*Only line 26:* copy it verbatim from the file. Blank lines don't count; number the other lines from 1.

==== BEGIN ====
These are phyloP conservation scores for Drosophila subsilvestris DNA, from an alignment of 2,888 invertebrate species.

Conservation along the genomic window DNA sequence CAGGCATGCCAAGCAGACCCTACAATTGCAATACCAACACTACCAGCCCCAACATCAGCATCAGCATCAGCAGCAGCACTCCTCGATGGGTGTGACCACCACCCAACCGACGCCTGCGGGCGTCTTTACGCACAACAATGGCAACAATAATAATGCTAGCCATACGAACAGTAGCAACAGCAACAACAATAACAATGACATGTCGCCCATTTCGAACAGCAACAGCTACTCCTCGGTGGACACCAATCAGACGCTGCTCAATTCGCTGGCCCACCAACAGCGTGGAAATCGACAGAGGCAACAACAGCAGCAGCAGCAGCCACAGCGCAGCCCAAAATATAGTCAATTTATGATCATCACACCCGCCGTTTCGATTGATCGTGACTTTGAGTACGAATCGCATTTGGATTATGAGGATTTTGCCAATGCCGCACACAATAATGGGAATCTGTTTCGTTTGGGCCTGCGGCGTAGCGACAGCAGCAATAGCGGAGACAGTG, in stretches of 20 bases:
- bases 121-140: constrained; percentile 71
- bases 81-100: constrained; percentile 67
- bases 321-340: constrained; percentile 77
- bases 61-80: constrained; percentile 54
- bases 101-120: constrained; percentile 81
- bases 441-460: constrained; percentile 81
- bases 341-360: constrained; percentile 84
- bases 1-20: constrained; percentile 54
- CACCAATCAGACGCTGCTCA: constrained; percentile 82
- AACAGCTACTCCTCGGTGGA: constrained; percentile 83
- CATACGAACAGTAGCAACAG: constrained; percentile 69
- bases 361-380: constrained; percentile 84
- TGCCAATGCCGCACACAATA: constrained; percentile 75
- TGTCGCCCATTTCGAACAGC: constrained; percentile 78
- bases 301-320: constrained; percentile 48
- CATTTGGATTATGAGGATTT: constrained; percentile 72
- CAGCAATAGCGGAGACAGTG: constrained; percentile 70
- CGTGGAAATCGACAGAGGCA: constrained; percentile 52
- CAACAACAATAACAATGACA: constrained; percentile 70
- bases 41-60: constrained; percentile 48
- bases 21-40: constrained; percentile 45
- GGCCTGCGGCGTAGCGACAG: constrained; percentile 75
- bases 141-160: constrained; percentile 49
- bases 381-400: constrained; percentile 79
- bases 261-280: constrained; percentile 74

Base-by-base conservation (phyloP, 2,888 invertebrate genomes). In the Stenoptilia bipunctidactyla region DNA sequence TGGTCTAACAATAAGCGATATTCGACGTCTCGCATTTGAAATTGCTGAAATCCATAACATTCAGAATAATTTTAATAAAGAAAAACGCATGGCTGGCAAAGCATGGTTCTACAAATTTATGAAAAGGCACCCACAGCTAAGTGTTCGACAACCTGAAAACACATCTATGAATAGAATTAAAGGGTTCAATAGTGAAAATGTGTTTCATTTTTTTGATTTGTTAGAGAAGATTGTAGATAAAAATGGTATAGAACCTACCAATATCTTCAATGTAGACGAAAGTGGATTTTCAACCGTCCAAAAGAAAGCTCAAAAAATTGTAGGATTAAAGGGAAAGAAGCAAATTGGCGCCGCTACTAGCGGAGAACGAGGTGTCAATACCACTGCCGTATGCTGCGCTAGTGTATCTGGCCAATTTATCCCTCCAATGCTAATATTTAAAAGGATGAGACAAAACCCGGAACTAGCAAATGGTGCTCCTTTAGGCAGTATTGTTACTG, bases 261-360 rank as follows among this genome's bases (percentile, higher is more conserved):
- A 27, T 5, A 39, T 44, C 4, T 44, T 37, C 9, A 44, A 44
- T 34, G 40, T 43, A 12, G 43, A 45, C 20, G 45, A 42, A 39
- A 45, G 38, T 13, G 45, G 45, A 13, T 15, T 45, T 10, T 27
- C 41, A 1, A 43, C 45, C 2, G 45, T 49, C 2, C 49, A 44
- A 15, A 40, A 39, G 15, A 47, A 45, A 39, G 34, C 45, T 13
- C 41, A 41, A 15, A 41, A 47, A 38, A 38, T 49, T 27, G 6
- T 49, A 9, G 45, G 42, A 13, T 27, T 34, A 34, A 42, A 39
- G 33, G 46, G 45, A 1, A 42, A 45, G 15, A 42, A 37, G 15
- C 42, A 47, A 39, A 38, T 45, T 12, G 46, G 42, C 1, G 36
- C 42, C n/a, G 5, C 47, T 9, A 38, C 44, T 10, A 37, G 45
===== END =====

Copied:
- bases 381-400: constrained; percentile 79